On September 7, 2016, the New York State Department of Labor (“NYDOL”) enacted a regulation setting the conditions by which employers in New York State can pay wages to their employees. The final regulation details the four permissible methods for paying employee wages—cash, check, direct deposit, and payroll debit cards—and outlines the strict notice and consent requirements for paying wages by direct deposit or payroll debit cards. The regulation addressing payroll debit cards are especially important, as this payment method has until now been less regulated than more traditional payment methods, like cash and check. The regulation will be implemented March 7, 2017, and incorporates most of the provisions that the NYDOL initially proposed on June 5, 2016.
The regulation requires an employee to provide “consent” to receive wages by direct deposit or payroll debit card, prohibits employers from taking adverse employment actions against employees who decline to accept wage payments by direct deposit or payroll debit card, mandates that employers provide notice to employees naming other available ways of paying wages, and applies many conditions that limit an employer’s ability to pay employees’ wages by payroll debit card.
Payroll debit cards provide access to an account with a financial institution established directly or indirectly by the employer, to which transfers of the employee’s wages are made on an isolated or recurring basis. According to the new NYDOL regulations, in order to pay employees via payroll debit card, an employer must provide local access to one or more ATMs that offer withdrawals at no cost to the employee and provide at least one method to withdraw up to the total amount of wages for each pay period or balance remaining on the payroll debit card without the employee incurring a fee. The regulation also prohibits an employer or agent from charging an employee a fee for items including application, initiation, loading, participation or other action necessary to receive wages or to hold the payroll debit card, point of sale transactions, overdraft, shortage or low balance status, account inactivity, replacing the payroll debit card, closing an account, or issuing payment of the remaining balance by check or other means.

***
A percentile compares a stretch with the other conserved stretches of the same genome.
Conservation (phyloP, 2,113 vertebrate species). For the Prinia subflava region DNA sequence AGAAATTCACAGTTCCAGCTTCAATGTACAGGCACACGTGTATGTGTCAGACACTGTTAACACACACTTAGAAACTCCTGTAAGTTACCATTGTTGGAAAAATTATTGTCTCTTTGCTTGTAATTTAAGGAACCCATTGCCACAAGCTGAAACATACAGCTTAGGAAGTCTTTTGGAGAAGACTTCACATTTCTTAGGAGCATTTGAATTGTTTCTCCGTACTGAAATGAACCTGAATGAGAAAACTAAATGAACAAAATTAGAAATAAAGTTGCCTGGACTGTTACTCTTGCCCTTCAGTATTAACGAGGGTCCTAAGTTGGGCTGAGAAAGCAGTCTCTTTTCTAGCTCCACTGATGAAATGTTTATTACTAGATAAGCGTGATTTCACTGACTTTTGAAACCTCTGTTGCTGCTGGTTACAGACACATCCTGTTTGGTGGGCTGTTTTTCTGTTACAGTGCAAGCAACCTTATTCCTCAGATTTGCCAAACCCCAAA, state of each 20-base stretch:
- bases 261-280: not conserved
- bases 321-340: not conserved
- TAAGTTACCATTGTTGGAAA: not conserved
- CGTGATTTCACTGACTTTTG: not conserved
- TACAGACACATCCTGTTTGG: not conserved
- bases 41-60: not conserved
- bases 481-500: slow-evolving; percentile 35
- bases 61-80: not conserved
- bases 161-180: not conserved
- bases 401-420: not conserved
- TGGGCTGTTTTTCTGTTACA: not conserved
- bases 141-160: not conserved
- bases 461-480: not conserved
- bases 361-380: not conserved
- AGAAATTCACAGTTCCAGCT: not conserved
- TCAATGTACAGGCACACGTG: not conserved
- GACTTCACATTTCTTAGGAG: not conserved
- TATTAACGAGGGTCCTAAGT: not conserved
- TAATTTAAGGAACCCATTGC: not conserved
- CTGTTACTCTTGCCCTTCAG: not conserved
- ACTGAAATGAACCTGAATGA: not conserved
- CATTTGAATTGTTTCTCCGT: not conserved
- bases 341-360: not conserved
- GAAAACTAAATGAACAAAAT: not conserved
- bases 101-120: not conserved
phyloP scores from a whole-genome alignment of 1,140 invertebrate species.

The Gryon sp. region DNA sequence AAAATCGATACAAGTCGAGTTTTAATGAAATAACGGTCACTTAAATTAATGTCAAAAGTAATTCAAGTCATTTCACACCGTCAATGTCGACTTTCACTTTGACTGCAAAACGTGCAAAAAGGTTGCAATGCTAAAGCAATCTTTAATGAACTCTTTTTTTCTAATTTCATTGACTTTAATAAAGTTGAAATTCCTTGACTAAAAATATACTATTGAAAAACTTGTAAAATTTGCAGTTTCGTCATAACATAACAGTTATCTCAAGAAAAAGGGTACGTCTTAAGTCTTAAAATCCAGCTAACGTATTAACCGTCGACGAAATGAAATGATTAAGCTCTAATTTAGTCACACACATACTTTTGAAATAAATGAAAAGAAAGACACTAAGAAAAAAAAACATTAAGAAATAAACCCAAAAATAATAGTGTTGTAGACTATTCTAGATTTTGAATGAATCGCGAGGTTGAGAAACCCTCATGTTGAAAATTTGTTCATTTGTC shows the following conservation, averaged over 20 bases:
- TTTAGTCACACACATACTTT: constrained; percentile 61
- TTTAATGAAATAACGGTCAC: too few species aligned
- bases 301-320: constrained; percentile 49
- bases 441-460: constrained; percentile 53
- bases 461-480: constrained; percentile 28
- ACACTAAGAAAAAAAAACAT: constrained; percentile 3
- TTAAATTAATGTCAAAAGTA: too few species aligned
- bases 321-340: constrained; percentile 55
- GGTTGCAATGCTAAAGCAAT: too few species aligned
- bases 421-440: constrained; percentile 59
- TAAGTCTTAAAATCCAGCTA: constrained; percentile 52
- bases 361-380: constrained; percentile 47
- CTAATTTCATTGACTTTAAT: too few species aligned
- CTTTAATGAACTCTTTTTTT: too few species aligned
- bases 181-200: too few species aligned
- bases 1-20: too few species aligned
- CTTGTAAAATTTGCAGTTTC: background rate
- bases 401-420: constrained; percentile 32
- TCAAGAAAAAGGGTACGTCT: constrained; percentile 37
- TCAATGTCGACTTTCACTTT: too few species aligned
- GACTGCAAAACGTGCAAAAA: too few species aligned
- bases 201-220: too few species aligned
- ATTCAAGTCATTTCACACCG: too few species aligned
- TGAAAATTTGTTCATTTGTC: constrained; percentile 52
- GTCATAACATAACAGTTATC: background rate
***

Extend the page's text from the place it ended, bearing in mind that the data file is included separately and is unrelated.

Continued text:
With respect to direct deposit, an employer must get written consent from the employee and maintain a copy of the employee’s consent for six years following the last payment of wages by direct deposit. In addition, any direct deposit must be made to a financial institution selected by the employee. The regulation further explains that an employee’s permission may be withdrawn at any time. If the employee withdraws their consent, the employer has a maximum of two weeks to stop payment by direct deposit and begin providing wages to that employee by check or another payment method.
The regulation applies to all employees who work in New York State, except for any person employed in a genuine executive, administrative, or professional position whose earnings exceed $900 per week. The regulation does not apply to employees who work on a farm that is not connected with a factory. The NYDOL will be issuing notice and consent templates, in English and many other languages, which can be used by employers to inform their employees of the new rights created by this regulation.
Employees depend on consistent and reliable payment methods. This NYDOL regulation serves to ensure that employees continue to receive regular and fair payment, even with new methods of wage payment, such as payroll debit cards. If you believe that your employer has violated your rights, contact The Harman Firm, LLP.